Tuesday, October 24, 2017

life is not a blog post

I was in a café this morning when the waiter, a beardy bloke in his early 20’s called me “my love”.  I wondered if that was a term of endearment he reserved for old dears. Not as offensive as ma’am but still, I didn’t know how to take it.

Once I would have blogged about this along with another recent perplexing encounter with wait staff. At a casual local eatery that we go to about once a month, a waitress took it upon herself to admonish me for not joining my partner in a glass of wine. She marched up to me and said, "young lady, what’s this about you not drinking!?”. I’d just seen the Insight program about women and alcohol and was really taken a back. So, the “young lady” epithet from a woman half my age got relegated to the hind brain and instead I felt really angry that trying to coerce a diner into imbibing was not exactly “responsible serving of alcohol”.

As I mused on how the world, or at least the service industry, sees me - I reminded myself that life is not a blog post.

But there was something important that I wanted to share in this retired nook of the blogerverse. Four years today I was being wheeled into surgery for a potentially nasty cancer. Four years ago, I was numb with shock and hyper-rational but realised the odds probably weren’t in my favour to be alive and well in even two years later.

While there are small yet still painful things that I still grieve about from this experience, I am incredibly happy and lucky to be alive and well, when so many of my cohort are not.  Life isn’t a blog post, but it can be unexpectedly random. If you need an excuse to stop sweating the minutiae, getting caught in petty niggles, to say no to things you don’t want to do and yes to what you secretly desire – here’s your reminder.

Four years on, life feels pretty good. I’m learning to let go of things that don’t really matter. Though I do have the occasional slip ups triggered by patronising millennials!

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Sunday, December 25, 2016

Merry Quakemas

I haven’t always been bah humbug about Christmas.

As a child, I loved the ritual of the tree. Our neighbours had two large pines, that all the local kids climbed. I'd come home sticky with resin, having had wistful conversations about the Faraway Tree, sitting on a branch near the top with my best friend Peter. Mid-December (never too early, my mother forestalling the inevitable pine needle problem) my big brother would clamber up with a saw and lop off a branch. They were never straight but back in the 1970’s. The tree was dressed with tinsel, glass balls (that diminished by the year), frayed paper lanterns and a small abandoned doll that doubled as an angel.

The best thing about the tree was not the decorations, it was the presents that grew underneath them. Shaking and prodding the wrapped offerings was discouraged and most made it through unscathed to Christmas day.  For a while there was an American family living next door. Their tree, of course, was huge and perfect. We were shocked to hear a third of the presents hadn’t survived the rigorous prods and shakes from the boisterous children, before the 25th. They got to eat exotic and colourful, sugary cereals every day as well.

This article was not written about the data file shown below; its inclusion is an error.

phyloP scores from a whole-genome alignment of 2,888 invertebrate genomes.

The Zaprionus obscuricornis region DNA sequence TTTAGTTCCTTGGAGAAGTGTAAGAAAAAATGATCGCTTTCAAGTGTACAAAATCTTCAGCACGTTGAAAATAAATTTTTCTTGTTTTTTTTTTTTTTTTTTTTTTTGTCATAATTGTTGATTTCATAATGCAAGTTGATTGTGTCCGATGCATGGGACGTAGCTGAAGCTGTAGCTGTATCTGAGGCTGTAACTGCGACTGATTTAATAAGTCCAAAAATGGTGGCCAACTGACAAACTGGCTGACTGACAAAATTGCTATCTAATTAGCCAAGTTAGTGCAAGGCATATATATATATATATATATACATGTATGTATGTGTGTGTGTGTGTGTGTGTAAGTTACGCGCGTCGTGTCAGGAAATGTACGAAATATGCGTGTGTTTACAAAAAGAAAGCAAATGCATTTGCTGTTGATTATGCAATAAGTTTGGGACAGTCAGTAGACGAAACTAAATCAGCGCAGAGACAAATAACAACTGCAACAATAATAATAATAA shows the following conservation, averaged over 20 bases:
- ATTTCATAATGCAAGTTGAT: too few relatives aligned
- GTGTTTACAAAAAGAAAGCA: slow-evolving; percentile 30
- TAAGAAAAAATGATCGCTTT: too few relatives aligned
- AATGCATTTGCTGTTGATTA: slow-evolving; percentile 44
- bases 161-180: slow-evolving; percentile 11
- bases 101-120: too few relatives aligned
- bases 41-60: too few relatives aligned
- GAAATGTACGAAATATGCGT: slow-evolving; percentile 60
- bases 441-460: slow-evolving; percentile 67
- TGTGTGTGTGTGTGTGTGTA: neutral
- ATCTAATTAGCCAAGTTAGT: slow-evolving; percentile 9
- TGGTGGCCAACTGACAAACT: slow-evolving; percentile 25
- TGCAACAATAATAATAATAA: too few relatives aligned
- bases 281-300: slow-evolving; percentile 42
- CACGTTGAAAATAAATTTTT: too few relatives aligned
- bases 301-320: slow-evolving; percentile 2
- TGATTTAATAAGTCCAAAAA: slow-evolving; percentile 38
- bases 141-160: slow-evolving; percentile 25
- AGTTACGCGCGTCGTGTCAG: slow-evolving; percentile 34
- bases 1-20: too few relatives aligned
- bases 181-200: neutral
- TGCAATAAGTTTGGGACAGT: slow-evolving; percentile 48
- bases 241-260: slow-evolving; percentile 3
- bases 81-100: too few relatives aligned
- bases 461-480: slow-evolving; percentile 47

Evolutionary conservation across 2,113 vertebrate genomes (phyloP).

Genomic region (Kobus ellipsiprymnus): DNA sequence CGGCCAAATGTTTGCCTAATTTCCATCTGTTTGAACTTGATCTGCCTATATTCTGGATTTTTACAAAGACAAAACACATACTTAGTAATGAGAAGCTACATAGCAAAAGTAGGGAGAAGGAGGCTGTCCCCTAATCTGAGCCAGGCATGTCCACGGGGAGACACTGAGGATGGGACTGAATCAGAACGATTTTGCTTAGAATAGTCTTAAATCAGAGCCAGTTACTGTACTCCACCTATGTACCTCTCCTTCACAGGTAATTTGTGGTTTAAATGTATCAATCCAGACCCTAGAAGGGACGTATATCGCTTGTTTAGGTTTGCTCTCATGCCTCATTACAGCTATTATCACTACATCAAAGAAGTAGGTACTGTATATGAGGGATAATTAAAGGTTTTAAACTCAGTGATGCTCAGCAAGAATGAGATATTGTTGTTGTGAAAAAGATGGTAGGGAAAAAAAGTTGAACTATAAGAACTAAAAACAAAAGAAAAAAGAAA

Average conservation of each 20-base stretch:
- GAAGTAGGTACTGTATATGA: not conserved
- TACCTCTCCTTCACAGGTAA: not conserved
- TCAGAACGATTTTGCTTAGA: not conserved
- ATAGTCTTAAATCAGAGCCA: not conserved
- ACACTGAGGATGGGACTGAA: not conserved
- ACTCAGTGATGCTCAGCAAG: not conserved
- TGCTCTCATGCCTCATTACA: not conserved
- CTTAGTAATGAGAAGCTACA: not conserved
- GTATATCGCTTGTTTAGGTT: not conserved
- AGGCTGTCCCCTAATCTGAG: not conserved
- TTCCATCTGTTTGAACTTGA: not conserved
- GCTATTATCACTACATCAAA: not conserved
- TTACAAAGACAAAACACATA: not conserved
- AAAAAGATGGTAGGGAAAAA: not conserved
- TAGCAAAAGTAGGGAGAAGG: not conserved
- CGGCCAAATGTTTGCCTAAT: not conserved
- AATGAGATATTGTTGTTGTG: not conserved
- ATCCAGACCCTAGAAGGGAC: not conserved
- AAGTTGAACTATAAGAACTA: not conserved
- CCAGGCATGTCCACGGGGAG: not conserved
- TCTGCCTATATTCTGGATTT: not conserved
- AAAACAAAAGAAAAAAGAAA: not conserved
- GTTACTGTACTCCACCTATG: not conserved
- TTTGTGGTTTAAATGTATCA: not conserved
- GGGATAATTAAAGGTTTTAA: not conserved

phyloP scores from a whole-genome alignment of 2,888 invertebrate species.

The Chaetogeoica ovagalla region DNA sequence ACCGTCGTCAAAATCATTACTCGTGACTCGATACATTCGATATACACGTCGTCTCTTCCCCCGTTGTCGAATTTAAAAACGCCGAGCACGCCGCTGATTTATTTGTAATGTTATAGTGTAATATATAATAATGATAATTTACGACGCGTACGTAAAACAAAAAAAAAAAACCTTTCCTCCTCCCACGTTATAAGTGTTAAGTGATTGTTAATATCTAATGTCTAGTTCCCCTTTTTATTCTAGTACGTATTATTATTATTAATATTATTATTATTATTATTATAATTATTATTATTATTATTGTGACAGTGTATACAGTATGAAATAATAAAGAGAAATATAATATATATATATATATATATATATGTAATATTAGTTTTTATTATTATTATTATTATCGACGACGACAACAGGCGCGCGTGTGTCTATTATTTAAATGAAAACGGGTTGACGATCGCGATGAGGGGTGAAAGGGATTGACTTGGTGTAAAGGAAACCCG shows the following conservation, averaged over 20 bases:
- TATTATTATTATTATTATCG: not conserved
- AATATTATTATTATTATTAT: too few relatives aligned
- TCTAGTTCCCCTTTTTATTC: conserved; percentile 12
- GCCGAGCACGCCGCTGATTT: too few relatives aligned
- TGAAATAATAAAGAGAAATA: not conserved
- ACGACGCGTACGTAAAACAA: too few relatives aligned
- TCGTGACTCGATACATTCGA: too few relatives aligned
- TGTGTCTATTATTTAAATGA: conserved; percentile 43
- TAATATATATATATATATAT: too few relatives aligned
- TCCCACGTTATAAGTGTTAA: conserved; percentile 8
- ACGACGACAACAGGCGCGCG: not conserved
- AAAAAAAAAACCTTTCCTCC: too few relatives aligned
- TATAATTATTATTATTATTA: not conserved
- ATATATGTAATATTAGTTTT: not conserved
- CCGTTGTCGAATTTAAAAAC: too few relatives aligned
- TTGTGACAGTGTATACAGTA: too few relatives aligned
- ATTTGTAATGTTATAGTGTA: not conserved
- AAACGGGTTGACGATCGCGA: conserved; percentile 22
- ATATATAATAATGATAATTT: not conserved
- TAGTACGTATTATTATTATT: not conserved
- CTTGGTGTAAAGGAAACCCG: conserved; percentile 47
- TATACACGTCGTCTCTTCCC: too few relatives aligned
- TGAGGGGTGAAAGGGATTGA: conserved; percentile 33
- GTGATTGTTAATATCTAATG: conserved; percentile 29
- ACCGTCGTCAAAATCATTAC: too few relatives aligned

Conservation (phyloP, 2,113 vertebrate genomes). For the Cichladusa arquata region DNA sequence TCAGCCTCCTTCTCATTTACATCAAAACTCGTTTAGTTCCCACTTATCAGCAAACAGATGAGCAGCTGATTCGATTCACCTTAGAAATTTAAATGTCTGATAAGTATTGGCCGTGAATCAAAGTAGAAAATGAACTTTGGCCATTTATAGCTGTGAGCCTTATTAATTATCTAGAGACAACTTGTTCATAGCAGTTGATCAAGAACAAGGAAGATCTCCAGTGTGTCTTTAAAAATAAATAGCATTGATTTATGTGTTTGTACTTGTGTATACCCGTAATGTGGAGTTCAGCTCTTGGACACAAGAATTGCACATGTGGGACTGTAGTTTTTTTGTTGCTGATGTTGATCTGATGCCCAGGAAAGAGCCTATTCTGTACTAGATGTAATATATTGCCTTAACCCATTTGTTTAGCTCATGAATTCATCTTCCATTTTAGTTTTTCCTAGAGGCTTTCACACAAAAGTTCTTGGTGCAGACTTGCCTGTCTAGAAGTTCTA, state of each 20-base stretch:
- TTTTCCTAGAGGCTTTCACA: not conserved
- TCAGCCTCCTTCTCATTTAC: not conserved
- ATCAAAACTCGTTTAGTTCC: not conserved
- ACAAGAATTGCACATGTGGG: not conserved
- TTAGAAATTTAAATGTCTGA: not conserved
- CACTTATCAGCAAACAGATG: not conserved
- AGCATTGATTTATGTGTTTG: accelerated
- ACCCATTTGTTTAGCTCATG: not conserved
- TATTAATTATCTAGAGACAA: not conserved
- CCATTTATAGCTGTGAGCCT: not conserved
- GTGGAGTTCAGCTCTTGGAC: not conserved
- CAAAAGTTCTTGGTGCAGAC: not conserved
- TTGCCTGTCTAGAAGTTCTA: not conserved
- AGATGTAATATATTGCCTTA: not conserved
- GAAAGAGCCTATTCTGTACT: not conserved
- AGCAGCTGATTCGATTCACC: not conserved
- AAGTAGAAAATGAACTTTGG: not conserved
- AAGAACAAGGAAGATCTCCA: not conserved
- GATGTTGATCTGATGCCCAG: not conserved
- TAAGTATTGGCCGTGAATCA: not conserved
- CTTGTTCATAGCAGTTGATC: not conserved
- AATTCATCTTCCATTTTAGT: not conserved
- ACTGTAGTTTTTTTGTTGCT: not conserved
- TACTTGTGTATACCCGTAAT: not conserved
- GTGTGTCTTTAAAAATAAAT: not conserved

For a year or two I took piano lessons once a week, with an ancient but stylish purple haired woman. I was one of a stream of ungrateful children who came to thump out scales on her grand piano. If she was in a good mood, there may be a Mallowpuff offered at the end of the lesson. My pudgy little hands would never grow to reach an octave. With no sense of rhythm and terminal impatience, I’d never be a pianist. But for a couple of years I’d clumsily attempt to play one handed carols on the piano at home.

I only began to detest the sound of carols after leasing an office in the centre of Melbourne, close to a busy corner that was favoured by the Salvation Army. From the 1st of December I’d be blasted by a trio of amateur musicians, playing carols on brass instruments all day.

By the time I was twenty I’d already had two Christmases away from home. The first, in Melbourne with my sister, was spent schlepping across the city by tram to lunch with a nice family that I didn’t know. It was odd observing other people’s traditions. Though alien, it was more boring than uncomfortable.

The next was when I was nineteen, with a boyfriend and a few waifs in Sydney. We drank cheap sparkling wine and perhaps because of that, I have no memory of what we ate. It was my inaugural kidult Christmas, and I rather liked it.

Back at uni in New Zealand, I was living in a shared house and a new yuletide ritual was born. We were quite a social trio* and often shared breakfast on the veranda together on sunny weekends. On the 25th we ate croissants and drank Bucks Fizz, fortifying ourselves for a day spent with our respective families. Bubbles at breakfast carried on through the decades, only screeching to a halt the year I had chemotherapy on Christmas eve.

In the intervening years I’ve chosen to have many solo Christmas days. Having lived in another country to my family for over half my life, coupled with being both an atheist and a non-meat eater, the season has lost most of it’s meaning. Many of my non-Christians friends talk about Christmas being about family and ritual but in the absence of a mother, a sibling and the turkey, it’s become a very hollow tradition.

But please save your pity. I love (and currently sorely miss) my non-Christmases. While most of you spend the day rushing around and being polite to people who drive you mad, I’d be lazing away the morning in bed reading and listening to the radio. Then eat a Spanish omelette or something simple for lunch, and recline in the backyard in the sun with another good book during the afternoon. I love the silence, not having to travel anywhere or making small talk with other people’s relatives.